My father passed away in December of 2005. I was a sophomore in high school, my sister was in her first year of college and my mother, a recent widow, began  contemplating joining the Peace Corps. That spring I, too, began contemplating leaving my home town to live abroad. Eventually, I applied, and was accepted, to a cultural study abroad exchange program. I had chosen Argentina and was granted my choice. A few weeks before my flight was scheduled to depart from our quaint little Dayton airport I received my host family assignment.

I remember being in Minneapolis, MN at Macalaster College on a college visit when I received the email. We had just gotten back from Dan’s, my host, theater class and I asked if I could check my email. Upon opening the email and reading where I would be living for the next year I immediately  opened a new tab and  copied the name of the city where my host family lived, Rio Gallegos, and pasted it into Google. Google shot back from Minnesota zooming out and then spinning the globe upwards as it began to zero in on South America, then Argentina then Patagonia and then Rio Gallegos.Rio Gallegos is the southern most city on the mainland of south America, almost the southernmost city in the world, only out-southed by Ushuaia which serves as a launch pad for expeditions to Antarctica. My host family, a middle-aged couple with two sons around my age, lived in Patagonia, southern Patagonia.

Meanwhile my sister, now a second year in college, had gotten herself into a college-level study abroad program in Mexico. There was a brief point of time where it looked that all three of us, just a little over a year after Peter’s death, were bound for foreign ground. Eventually my mother would decide that the Peace Corps was not for her and would remain in our home town while my sister and I flew south.

I’ve never asked my sister whether or not her decision to study abroad was driven or influenced by our father passing. I know that mine was even if, at the time, I tried to deny it. I think even before my father’s passing I was ready to leave home and strike it out on my own. The death of my father allowed me to leave. I couldn’t have left while he was still sick so once he had died I felt free to leave. What I did not realize and would not realize until both my sister and I had returned a year or so later was how hard it must’ve been for my mom to be completely alone. Every time I think about her alone in our house for that year I feel awful, inconsiderate and selfish. How could I not realize how difficult it would be for her to be completely alone after the loss of her husband. I know I was young and I shouldn’t be hard on myself but I am going to be so get over it. Honestly, I think it just shows how self-consuming grief can be.

So you may be asking yourself “what the hell does this have to do with anything?” or you may just be asking yourself “I wonder how late Aguas Tortas is open cause I could really go for some horchata right about now.” Either way I’m gonna tell you what all the hubbub is about.

My study abroad program lasted 11 months, starting in February of 2007 and ending in January of 2008. Throughout my time in Rio Gallegos I kept what some might generously call a journal and what would be more accurately described as meticulous notes on what it means to be an idiot American in a non-English speaking country.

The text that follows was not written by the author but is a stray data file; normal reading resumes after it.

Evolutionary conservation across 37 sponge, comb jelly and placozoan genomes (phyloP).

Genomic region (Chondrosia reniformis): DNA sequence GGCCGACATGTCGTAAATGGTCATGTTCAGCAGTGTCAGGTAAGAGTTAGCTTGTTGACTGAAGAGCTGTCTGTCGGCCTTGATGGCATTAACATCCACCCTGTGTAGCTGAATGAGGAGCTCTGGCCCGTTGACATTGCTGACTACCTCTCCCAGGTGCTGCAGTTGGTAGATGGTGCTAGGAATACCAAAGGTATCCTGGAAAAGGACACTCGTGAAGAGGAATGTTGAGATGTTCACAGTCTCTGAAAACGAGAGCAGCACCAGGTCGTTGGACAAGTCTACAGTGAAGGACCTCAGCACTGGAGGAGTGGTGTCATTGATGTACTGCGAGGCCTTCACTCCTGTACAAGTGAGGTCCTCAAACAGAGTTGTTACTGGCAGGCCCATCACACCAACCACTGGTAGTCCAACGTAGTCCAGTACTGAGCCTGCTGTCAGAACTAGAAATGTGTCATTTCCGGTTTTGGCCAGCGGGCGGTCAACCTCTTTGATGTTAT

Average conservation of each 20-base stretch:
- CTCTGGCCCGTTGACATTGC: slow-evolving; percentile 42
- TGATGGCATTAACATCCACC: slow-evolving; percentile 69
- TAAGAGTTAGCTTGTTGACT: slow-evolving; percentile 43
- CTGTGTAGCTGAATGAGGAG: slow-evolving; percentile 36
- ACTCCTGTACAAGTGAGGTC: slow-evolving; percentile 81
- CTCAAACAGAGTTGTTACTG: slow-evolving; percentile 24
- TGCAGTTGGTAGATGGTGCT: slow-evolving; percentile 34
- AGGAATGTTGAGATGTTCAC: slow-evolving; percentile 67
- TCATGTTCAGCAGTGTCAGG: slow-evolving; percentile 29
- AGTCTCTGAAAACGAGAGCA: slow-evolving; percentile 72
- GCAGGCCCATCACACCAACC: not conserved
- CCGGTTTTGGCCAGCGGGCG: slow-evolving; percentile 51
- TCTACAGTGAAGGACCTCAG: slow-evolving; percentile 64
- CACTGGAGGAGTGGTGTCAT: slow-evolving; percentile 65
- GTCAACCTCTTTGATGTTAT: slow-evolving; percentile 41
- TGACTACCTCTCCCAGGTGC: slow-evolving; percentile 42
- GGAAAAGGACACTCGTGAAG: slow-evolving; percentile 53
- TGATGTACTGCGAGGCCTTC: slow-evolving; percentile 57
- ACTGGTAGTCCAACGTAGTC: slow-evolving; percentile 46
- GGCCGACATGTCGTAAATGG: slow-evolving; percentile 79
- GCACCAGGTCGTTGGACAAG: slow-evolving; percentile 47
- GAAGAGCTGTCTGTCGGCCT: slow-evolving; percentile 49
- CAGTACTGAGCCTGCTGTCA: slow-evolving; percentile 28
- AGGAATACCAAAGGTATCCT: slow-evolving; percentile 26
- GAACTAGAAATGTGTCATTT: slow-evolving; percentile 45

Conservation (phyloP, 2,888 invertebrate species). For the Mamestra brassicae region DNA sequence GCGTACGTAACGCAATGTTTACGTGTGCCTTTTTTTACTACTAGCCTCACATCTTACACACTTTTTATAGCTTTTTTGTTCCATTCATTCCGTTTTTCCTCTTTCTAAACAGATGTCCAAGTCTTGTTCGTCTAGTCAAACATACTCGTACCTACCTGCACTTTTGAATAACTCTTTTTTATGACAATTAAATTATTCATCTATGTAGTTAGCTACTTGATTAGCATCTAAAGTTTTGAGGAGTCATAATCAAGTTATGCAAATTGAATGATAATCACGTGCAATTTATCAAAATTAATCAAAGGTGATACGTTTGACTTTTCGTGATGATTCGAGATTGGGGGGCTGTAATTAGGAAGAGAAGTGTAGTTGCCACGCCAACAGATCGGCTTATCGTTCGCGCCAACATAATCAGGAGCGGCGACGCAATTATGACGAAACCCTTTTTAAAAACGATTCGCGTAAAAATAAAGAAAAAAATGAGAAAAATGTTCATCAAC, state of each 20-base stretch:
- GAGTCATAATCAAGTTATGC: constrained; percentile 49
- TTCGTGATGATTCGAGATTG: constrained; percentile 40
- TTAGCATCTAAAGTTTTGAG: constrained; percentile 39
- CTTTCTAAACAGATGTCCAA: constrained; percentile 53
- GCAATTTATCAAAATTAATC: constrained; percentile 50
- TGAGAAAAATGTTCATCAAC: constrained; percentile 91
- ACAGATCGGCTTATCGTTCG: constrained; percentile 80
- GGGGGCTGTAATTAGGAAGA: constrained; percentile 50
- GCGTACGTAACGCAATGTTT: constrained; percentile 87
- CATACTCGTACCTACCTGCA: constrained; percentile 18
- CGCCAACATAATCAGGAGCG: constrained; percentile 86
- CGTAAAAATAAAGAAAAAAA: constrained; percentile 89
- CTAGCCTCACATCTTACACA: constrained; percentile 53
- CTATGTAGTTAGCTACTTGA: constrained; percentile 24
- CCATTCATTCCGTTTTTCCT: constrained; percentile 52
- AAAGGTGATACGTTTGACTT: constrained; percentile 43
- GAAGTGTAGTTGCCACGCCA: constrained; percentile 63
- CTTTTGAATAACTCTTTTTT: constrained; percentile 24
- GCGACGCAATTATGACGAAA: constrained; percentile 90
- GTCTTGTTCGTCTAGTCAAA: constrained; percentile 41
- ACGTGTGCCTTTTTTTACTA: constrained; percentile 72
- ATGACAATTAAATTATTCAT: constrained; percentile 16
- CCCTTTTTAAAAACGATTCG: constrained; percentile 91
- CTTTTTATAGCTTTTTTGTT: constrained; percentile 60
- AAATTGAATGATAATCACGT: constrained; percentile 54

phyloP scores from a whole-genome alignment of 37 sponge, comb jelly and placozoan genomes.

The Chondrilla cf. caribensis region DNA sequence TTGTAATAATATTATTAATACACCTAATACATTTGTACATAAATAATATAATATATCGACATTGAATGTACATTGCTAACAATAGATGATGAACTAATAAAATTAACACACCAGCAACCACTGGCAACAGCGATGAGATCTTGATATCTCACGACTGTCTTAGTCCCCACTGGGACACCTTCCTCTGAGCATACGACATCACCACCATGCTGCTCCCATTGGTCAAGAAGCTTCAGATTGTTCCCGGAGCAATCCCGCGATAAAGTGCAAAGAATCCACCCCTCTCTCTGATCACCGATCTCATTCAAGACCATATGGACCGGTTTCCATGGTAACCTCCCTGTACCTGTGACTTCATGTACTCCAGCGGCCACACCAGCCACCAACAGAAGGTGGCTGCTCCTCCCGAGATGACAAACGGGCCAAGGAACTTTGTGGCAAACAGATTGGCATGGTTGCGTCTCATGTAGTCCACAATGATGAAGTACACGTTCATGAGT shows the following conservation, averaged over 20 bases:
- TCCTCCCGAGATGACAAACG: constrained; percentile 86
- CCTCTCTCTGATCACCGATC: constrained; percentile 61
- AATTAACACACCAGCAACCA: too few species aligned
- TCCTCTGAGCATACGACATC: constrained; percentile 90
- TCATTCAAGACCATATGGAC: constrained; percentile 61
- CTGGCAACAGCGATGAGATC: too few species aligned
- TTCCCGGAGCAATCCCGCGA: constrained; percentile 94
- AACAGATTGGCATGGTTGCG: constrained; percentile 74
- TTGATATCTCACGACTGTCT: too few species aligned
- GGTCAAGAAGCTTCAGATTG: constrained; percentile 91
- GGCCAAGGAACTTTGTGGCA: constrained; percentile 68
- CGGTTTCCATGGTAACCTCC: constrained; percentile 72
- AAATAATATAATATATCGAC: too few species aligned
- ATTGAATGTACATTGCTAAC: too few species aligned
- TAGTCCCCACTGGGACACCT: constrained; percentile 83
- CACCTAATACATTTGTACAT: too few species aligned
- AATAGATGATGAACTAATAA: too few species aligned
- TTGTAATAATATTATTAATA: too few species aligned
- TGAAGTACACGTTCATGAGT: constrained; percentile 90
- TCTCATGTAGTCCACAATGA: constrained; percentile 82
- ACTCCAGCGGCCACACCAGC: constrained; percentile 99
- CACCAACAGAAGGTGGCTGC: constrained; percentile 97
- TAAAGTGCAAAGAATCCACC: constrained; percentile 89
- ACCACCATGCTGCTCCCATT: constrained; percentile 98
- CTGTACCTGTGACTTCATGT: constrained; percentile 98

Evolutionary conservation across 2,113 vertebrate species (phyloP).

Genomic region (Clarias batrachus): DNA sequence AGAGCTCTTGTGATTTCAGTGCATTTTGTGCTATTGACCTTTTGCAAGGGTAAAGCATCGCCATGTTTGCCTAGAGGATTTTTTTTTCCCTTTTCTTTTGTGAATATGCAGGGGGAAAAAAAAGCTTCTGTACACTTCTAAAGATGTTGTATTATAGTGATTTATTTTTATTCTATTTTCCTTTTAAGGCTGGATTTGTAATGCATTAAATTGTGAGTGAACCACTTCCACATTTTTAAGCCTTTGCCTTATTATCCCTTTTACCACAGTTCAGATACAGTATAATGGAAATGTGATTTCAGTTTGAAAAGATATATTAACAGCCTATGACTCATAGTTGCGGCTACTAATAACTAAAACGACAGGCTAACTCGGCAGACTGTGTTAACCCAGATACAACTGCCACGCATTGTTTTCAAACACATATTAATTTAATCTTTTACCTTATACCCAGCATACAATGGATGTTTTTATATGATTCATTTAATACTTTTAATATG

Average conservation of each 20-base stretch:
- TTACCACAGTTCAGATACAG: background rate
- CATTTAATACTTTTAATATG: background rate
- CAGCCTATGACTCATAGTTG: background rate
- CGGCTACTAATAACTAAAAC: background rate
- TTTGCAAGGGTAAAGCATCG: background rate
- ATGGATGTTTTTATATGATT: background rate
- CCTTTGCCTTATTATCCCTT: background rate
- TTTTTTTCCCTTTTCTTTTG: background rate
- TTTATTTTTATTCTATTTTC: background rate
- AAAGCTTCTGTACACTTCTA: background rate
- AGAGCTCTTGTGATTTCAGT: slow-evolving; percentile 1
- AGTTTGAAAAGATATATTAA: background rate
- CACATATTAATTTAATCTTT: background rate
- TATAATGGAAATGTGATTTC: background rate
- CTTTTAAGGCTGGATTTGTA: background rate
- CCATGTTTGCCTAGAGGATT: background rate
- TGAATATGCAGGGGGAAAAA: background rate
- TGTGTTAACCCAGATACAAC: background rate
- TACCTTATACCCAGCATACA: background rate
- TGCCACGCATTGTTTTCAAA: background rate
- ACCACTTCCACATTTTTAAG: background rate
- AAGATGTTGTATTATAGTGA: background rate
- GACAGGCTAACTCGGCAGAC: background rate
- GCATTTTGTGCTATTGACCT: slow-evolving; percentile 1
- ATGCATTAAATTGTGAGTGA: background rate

There it is. This is the intro to posts about the writing I did while living in Argentina as a 17-18 year old from small town Ohio. The entries that follow I promise will be funny, depressing, hopeless, boring, amusing, nonsensical (at times) and above all else exceedingly mundane.

Enjoy, I’ll do my best to include songs, photos, maybe even a video or two, as this thing unfolds. Also, don’t get too excited because I might just flake out and never write again, in which case I’ve saved you valuable time you can spend strolling through someone else’s mind.n

The Me You See


“Doors closing.”

I hear as I vault two steps at a time barely avoid careening into an elderly woman in a fluffy winter coat shuffling towards the staircase. Panting I shove an arm through the set of double doors as they begin to shut. They bounce back and I jump onto the train as the monotone announcer’s voice commands, “stand clear of the doors” and in quick succession, “doors closing” once again. I turn right and make my way towards the end of the car where two rows of hard plastic seats face each other I aim for the seat at the end, scanning the faded navy blue felt coverings to avoid any undesirable foreign substances.

My seat looks clean as I could’ve hoped for on the Red Line. I sit down and look at the person sitting across from me. He is tall, long torso, with a patchy scruffy blonde beard. He has plump cheeks and his eyes are filled with uncertainty, he almost looks a little pathetic, despite his size. We briefly catch each other’s eye as I look towards the middle of the car to see who else I’m sharing my ride downtown with. I wonder what he thinks of me.

The train lurches forward as we begin our ride south.

There are about 20 or so other folks in my car, none talking to each other. Everyone is either asleep, has headphones in or is glued to their phone. Almost instinctively I reach for my phone, pull it out and begin trying to figure out what word I can possibly come up with that has one vowel, an X and a host of other hard to work with letters. I’m not used to losing at Words with Friends but am getting my ass handed to me by a friend who I’ve just begun playing with. As I rack my tiny brain for possibilities I realize the tall man across from has his eyes on me. I don’t dare look up for fear of interrupting the world he is creating for me inside his head.